By Alec Meer on June 18th, 2010 at 12:22 am.
I’ve given myself 37 minutes to write this post in. You won’t learn anything new from it.
Kieron’s covered the problems with MMO reviews in a reliably masterful way, and there really isn’t much to be said beyond it. All I can do is repeat some of what others have touched on a thousand times previous, with different words at a different time, and with my own sense of awkwardness and upset. I don’t have an answer. That doesn’t make it any less relevant.
Today’s drama has been unpleasant, both personally and in terms of feeling really awful about how the two fundamental sides of the games criticism divide – the creators and the commentators – see each other. That’s (almost) all I’m going to say on that specific matter.
What I will offer is comment on why that kind of situation can ever develop, which unavoidably becomes the eternal bete noir of how games journalists can possibly review MMOs.
They can’t. They just can’t. Not to anyone’s satisfaction, at least. They have to please day-1 buyers, they have to please beta testers who pledged undying allegiance months ago, they have to please people typing “[game name] + review” into Google. They have to please people with £30 to spend, and please people with £300 to spend over a period of months or years.
That investment is why a company might ask that a reviewer give an online game more time, a chance to bed in and see how it takes shape once a community forms around it. That’s also why someone might turn up on a site on a Monday morning, wondering whether they’re about to drop their cash in the right place, then wander off when they don’t get their answer. Developers need fair representation, but customers need timely buying advice.
Over the last year, there have been multiple cases of MMO reviews being pulled or re-done because server logs suggest enough time wasn’t given. There’s an awful lot of validity in that kind of response, because MMOs do genuinely require more time, and because most publications don’t provide enough expenses or time to do the job that’s required. Trouble is, publishers still want positive reviews up in that sales-critical release week – and positive reviews of an MMO can be exactly as short-sighted as negative reviews, so awkward compromises are reached. Whether positive or negative, such reviews look at the potential of what the community might bring to bear, because the actuality of it simply doesn’t exist yet. A prediction is never anything more than a prediction.
There is a trust issue, though. A presumption that journalists are looking for the easy route, that they won’t appreciate what a game could be and, unstated but implicit, that they just don’t understand. Unless they’ve played for whatever is deemed long enough, their experience and opinions can be seen as invalid, making judgment calls based upon what they do see isn’t good enough, and accusations will inevitably ring that nothing can be said or appreciated until hour or day X. If a judgment is issued before then, it’ll be called cruel, lazy and irrelevant. Such a response can be absolutely right – a lot of MMOs don’t come into their own until the high-level stuff’s experienced, and most of all until someone has built up and invested in both a character and a community. The trouble is presuming/deciding that that’s the case, yet expecting that a journalist on a short deadline and the same fee as reviewing an eight-hour nothingy shooter can somehow get to that point immediately. That’s why we get post-release embargoes.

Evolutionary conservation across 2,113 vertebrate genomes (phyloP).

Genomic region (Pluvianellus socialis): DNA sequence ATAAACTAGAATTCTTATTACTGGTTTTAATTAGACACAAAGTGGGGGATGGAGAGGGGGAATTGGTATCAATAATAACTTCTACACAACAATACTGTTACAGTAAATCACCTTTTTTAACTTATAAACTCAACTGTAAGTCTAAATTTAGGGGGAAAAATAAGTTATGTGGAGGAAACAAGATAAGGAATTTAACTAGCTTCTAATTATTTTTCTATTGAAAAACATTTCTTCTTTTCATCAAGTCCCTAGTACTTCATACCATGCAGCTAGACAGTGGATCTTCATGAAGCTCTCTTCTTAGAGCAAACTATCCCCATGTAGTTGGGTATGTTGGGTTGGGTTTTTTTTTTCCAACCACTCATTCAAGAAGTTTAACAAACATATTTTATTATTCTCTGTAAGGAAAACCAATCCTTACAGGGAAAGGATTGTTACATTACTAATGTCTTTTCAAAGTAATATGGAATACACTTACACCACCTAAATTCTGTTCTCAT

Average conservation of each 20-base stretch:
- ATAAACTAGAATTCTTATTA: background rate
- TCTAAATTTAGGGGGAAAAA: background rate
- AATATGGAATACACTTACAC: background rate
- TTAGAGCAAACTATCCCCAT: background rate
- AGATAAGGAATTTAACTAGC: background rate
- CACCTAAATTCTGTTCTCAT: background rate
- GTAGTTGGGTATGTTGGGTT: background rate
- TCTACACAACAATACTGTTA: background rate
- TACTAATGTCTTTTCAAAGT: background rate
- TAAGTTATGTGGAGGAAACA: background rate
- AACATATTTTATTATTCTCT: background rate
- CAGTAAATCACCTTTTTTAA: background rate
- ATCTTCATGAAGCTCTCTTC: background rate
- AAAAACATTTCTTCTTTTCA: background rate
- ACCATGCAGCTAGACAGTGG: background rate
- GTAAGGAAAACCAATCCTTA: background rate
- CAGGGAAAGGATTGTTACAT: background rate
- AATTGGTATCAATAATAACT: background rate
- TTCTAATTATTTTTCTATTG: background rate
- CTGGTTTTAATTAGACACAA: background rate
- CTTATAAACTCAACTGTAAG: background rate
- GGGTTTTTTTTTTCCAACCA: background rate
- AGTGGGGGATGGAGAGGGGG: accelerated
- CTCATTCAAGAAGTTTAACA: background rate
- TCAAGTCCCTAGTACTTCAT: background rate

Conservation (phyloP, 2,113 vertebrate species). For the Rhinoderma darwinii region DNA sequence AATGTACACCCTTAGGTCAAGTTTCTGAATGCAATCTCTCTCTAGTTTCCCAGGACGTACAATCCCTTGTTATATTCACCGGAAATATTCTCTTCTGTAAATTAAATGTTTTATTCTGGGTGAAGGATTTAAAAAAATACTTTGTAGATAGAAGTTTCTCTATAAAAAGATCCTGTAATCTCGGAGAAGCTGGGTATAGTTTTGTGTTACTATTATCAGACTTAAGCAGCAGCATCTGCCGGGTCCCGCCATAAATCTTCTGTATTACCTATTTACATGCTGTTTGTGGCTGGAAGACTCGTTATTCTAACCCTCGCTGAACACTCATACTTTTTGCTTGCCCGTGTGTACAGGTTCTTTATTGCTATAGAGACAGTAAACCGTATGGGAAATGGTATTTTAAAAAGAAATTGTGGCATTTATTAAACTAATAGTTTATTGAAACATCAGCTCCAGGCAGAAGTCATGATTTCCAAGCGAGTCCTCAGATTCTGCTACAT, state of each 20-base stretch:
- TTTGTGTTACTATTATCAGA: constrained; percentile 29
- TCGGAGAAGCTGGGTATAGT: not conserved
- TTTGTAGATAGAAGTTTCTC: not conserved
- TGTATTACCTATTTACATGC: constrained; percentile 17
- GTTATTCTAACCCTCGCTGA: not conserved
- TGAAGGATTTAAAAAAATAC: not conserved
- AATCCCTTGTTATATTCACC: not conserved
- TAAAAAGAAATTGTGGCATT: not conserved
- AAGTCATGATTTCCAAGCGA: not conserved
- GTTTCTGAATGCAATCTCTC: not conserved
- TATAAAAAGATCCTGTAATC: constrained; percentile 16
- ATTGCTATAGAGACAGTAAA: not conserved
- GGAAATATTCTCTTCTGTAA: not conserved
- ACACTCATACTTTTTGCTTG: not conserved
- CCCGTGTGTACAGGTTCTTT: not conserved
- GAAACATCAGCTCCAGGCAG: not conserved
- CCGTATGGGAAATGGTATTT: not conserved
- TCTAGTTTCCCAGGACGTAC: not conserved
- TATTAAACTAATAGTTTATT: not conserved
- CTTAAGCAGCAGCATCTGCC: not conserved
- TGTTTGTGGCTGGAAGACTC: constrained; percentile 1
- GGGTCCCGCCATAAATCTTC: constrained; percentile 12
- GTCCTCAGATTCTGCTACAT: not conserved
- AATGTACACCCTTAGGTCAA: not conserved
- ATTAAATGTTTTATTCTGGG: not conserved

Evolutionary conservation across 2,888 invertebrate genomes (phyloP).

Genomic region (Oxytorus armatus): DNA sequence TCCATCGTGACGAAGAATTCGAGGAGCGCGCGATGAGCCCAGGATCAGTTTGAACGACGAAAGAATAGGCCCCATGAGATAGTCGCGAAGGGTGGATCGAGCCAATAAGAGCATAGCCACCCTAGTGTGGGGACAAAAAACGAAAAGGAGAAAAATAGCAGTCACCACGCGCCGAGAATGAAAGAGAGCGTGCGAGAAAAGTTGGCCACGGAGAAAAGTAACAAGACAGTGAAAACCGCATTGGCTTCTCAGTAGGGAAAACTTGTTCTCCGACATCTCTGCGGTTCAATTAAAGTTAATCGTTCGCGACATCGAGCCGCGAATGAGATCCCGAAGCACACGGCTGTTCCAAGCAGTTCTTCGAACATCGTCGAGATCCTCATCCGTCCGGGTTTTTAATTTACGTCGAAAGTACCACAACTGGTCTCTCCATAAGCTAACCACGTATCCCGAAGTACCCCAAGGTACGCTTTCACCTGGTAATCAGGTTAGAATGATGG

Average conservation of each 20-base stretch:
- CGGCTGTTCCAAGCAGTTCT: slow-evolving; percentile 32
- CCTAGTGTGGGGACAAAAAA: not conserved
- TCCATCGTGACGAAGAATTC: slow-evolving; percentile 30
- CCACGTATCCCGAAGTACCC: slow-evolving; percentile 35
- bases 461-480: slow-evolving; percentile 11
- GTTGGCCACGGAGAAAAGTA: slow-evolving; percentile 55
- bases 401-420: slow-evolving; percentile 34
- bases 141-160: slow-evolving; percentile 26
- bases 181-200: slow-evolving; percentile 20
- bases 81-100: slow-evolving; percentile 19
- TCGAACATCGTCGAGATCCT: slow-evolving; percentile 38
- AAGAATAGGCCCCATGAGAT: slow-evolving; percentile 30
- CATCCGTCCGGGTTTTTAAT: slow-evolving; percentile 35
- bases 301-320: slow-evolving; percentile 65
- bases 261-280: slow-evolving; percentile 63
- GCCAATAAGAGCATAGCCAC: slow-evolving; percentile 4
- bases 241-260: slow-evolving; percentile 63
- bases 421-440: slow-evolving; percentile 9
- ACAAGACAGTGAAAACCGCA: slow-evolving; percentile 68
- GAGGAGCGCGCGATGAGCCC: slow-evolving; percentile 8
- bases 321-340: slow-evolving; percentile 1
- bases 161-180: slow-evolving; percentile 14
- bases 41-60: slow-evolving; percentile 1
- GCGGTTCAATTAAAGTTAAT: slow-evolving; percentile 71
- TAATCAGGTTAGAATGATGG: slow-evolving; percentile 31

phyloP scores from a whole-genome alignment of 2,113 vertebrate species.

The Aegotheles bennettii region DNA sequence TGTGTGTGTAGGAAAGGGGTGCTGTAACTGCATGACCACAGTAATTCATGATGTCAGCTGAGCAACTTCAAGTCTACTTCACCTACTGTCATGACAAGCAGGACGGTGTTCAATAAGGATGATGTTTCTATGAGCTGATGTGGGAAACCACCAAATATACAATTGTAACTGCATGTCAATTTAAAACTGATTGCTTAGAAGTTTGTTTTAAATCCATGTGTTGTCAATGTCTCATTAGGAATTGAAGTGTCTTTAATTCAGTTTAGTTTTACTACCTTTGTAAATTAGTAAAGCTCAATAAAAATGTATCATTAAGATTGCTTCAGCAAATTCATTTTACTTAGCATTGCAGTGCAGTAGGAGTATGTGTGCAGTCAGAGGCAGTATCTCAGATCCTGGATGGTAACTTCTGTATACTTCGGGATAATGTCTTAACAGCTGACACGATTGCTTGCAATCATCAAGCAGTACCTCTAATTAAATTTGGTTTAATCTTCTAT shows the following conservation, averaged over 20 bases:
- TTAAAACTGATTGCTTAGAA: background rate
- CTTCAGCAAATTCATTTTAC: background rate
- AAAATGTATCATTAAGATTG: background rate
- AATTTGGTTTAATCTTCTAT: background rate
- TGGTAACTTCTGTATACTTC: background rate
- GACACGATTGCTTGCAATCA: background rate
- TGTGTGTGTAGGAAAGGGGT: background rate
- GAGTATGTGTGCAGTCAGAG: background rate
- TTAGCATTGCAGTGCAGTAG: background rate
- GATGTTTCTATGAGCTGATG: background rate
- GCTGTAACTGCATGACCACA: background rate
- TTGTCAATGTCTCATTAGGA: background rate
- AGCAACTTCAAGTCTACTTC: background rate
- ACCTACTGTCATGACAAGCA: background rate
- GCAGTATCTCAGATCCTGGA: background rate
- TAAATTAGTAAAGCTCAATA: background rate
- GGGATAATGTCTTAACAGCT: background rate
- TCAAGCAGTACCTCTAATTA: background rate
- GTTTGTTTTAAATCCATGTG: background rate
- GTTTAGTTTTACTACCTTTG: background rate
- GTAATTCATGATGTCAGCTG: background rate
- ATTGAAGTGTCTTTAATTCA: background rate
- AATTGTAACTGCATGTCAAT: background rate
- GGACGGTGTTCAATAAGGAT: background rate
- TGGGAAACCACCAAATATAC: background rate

There have been enough mishaps and misjudgments to, perhaps, warrant this mistrust. Bad eggs exist in every field. But how do we earn that trust back, when the status quo remains snatching time on intermittent beta servers or private QA areas, cobbling together a sense of what might be rather than what is? The double-bind of doing an online game justice in the eyes of its creators and most passionate players, but also to provide useful buying advice to an audience on the day of a game’s release, remains. Post-release coverage can be arranged, if budgets and deadlines are flexible enough, but so much hangs on that week-one coverage, for consumers and creators alike.
Of course journalists want to do a good job, and celebrate what an MMO does well. Mandating that they do it under specific conditions and time periods isn’t going to magically ensure that, though. There needs to be conversation, not accusatory server logs and absurd embargoes. Obviously that raises all manner of issues in and of itself, but in my experience, the question of how to review an MMO has never been adequately tackled by either side. Magazines and websites have deadlines, publishers and developers have server and population and privacy issues. So they butt heads and reach mutually uncomfortable compromises, and the net result is always that the game has to be reviewed by someone who hasn’t been able to have enough access to the game.
The most fascinating element of today’s fallout, to me, is that Euro journalists can now play APB’s beta on US servers from the 26th, two days earlier than previously. Why wasn’t that the case to start with? Because someone didn’t want it to be, and someone else didn’t want to pay for a reviewer to take that much time.
No-one wants to do a bad job. No-one wants to tear something down unduly. But I fear that, because of mistrust and limited access and painfully short deadlines, we’re headed towards a point where that’s the presumption. So instead of conversation, we get “you will do this.” How is that possibly going to lead to excitement and betterment?
1 minute. Perfect.